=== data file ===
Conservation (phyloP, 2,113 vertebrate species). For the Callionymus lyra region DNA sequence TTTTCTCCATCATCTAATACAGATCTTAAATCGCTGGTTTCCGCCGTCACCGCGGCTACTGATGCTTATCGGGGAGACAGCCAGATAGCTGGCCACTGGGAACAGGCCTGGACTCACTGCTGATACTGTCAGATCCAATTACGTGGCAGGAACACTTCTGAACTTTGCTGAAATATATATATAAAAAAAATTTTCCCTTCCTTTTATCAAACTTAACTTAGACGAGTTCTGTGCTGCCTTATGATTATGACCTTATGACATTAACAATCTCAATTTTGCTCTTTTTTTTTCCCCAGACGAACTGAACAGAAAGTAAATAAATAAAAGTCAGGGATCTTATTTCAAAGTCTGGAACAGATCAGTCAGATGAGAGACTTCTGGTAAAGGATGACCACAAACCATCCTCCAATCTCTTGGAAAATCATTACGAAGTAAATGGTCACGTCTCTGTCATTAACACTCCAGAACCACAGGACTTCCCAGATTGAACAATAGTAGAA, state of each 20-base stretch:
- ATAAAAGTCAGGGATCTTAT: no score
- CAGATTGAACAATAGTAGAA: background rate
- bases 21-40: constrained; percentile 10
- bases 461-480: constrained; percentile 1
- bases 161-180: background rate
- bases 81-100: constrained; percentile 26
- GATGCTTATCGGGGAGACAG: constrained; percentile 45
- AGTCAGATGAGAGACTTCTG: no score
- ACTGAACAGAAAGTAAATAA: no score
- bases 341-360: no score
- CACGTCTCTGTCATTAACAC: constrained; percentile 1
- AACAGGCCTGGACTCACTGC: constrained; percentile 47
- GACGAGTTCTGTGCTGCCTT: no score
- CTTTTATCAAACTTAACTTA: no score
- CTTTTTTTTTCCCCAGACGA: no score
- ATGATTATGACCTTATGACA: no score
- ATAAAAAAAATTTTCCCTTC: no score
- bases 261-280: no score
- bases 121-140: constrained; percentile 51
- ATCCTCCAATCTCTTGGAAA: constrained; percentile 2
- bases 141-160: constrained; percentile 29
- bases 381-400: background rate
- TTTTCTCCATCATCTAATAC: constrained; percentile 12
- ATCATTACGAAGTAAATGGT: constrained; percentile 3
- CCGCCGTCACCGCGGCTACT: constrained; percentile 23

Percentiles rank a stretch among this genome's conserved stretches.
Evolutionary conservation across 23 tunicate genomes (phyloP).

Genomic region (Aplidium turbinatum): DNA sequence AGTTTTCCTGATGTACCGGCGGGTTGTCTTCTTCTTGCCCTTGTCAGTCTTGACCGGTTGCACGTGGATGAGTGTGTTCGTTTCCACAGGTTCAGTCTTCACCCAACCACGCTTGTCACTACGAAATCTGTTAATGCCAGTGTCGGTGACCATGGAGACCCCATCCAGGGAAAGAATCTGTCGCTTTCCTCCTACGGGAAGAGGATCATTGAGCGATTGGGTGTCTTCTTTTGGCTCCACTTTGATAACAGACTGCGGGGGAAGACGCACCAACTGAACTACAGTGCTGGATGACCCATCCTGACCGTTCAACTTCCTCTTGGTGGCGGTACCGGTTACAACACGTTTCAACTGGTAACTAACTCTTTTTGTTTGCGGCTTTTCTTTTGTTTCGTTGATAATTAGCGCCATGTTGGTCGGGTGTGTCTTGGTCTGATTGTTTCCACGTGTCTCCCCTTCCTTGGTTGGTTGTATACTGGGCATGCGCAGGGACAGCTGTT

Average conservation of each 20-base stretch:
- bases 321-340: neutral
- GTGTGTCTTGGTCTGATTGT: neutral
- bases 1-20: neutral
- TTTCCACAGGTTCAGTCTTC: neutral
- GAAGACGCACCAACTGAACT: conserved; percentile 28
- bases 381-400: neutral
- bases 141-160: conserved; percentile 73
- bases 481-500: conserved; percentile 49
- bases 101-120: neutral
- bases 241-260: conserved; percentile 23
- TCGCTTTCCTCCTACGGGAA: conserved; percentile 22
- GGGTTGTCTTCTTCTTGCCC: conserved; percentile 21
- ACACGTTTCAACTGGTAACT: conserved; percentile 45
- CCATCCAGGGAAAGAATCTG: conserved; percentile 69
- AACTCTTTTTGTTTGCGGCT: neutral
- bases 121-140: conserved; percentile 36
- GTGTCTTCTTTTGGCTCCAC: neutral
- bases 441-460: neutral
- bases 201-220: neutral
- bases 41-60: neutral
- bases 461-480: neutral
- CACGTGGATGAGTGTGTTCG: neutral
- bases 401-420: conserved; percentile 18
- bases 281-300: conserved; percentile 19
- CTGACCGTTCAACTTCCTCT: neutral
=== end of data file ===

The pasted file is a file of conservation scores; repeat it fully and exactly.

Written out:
Conservation (phyloP, 2,113 vertebrate species). For the Callionymus lyra region DNA sequence TTTTCTCCATCATCTAATACAGATCTTAAATCGCTGGTTTCCGCCGTCACCGCGGCTACTGATGCTTATCGGGGAGACAGCCAGATAGCTGGCCACTGGGAACAGGCCTGGACTCACTGCTGATACTGTCAGATCCAATTACGTGGCAGGAACACTTCTGAACTTTGCTGAAATATATATATAAAAAAAATTTTCCCTTCCTTTTATCAAACTTAACTTAGACGAGTTCTGTGCTGCCTTATGATTATGACCTTATGACATTAACAATCTCAATTTTGCTCTTTTTTTTTCCCCAGACGAACTGAACAGAAAGTAAATAAATAAAAGTCAGGGATCTTATTTCAAAGTCTGGAACAGATCAGTCAGATGAGAGACTTCTGGTAAAGGATGACCACAAACCATCCTCCAATCTCTTGGAAAATCATTACGAAGTAAATGGTCACGTCTCTGTCATTAACACTCCAGAACCACAGGACTTCCCAGATTGAACAATAGTAGAA, state of each 20-base stretch:
- ATAAAAGTCAGGGATCTTAT: no score
- CAGATTGAACAATAGTAGAA: background rate
- bases 21-40: constrained; percentile 10
- bases 461-480: constrained; percentile 1
- bases 161-180: background rate
- bases 81-100: constrained; percentile 26
- GATGCTTATCGGGGAGACAG: constrained; percentile 45
- AGTCAGATGAGAGACTTCTG: no score
- ACTGAACAGAAAGTAAATAA: no score
- bases 341-360: no score
- CACGTCTCTGTCATTAACAC: constrained; percentile 1
- AACAGGCCTGGACTCACTGC: constrained; percentile 47
- GACGAGTTCTGTGCTGCCTT: no score
- CTTTTATCAAACTTAACTTA: no score
- CTTTTTTTTTCCCCAGACGA: no score
- ATGATTATGACCTTATGACA: no score
- ATAAAAAAAATTTTCCCTTC: no score
- bases 261-280: no score
- bases 121-140: constrained; percentile 51
- ATCCTCCAATCTCTTGGAAA: constrained; percentile 2
- bases 141-160: constrained; percentile 29
- bases 381-400: background rate
- TTTTCTCCATCATCTAATAC: constrained; percentile 12
- ATCATTACGAAGTAAATGGT: constrained; percentile 3
- CCGCCGTCACCGCGGCTACT: constrained; percentile 23

Percentiles rank a stretch among this genome's conserved stretches.
Evolutionary conservation across 23 tunicate genomes (phyloP).

Genomic region (Aplidium turbinatum): DNA sequence AGTTTTCCTGATGTACCGGCGGGTTGTCTTCTTCTTGCCCTTGTCAGTCTTGACCGGTTGCACGTGGATGAGTGTGTTCGTTTCCACAGGTTCAGTCTTCACCCAACCACGCTTGTCACTACGAAATCTGTTAATGCCAGTGTCGGTGACCATGGAGACCCCATCCAGGGAAAGAATCTGTCGCTTTCCTCCTACGGGAAGAGGATCATTGAGCGATTGGGTGTCTTCTTTTGGCTCCACTTTGATAACAGACTGCGGGGGAAGACGCACCAACTGAACTACAGTGCTGGATGACCCATCCTGACCGTTCAACTTCCTCTTGGTGGCGGTACCGGTTACAACACGTTTCAACTGGTAACTAACTCTTTTTGTTTGCGGCTTTTCTTTTGTTTCGTTGATAATTAGCGCCATGTTGGTCGGGTGTGTCTTGGTCTGATTGTTTCCACGTGTCTCCCCTTCCTTGGTTGGTTGTATACTGGGCATGCGCAGGGACAGCTGTT

Average conservation of each 20-base stretch:
- bases 321-340: neutral
- GTGTGTCTTGGTCTGATTGT: neutral
- bases 1-20: neutral
- TTTCCACAGGTTCAGTCTTC: neutral
- GAAGACGCACCAACTGAACT: conserved; percentile 28
- bases 381-400: neutral
- bases 141-160: conserved; percentile 73
- bases 481-500: conserved; percentile 49
- bases 101-120: neutral
- bases 241-260: conserved; percentile 23
- TCGCTTTCCTCCTACGGGAA: conserved; percentile 22
- GGGTTGTCTTCTTCTTGCCC: conserved; percentile 21
- ACACGTTTCAACTGGTAACT: conserved; percentile 45
- CCATCCAGGGAAAGAATCTG: conserved; percentile 69
- AACTCTTTTTGTTTGCGGCT: neutral
- bases 121-140: conserved; percentile 36
- GTGTCTTCTTTTGGCTCCAC: neutral
- bases 441-460: neutral
- bases 201-220: neutral
- bases 41-60: neutral
- bases 461-480: neutral
- CACGTGGATGAGTGTGTTCG: neutral
- bases 401-420: conserved; percentile 18
- bases 281-300: conserved; percentile 19
- CTGACCGTTCAACTTCCTCT: neutral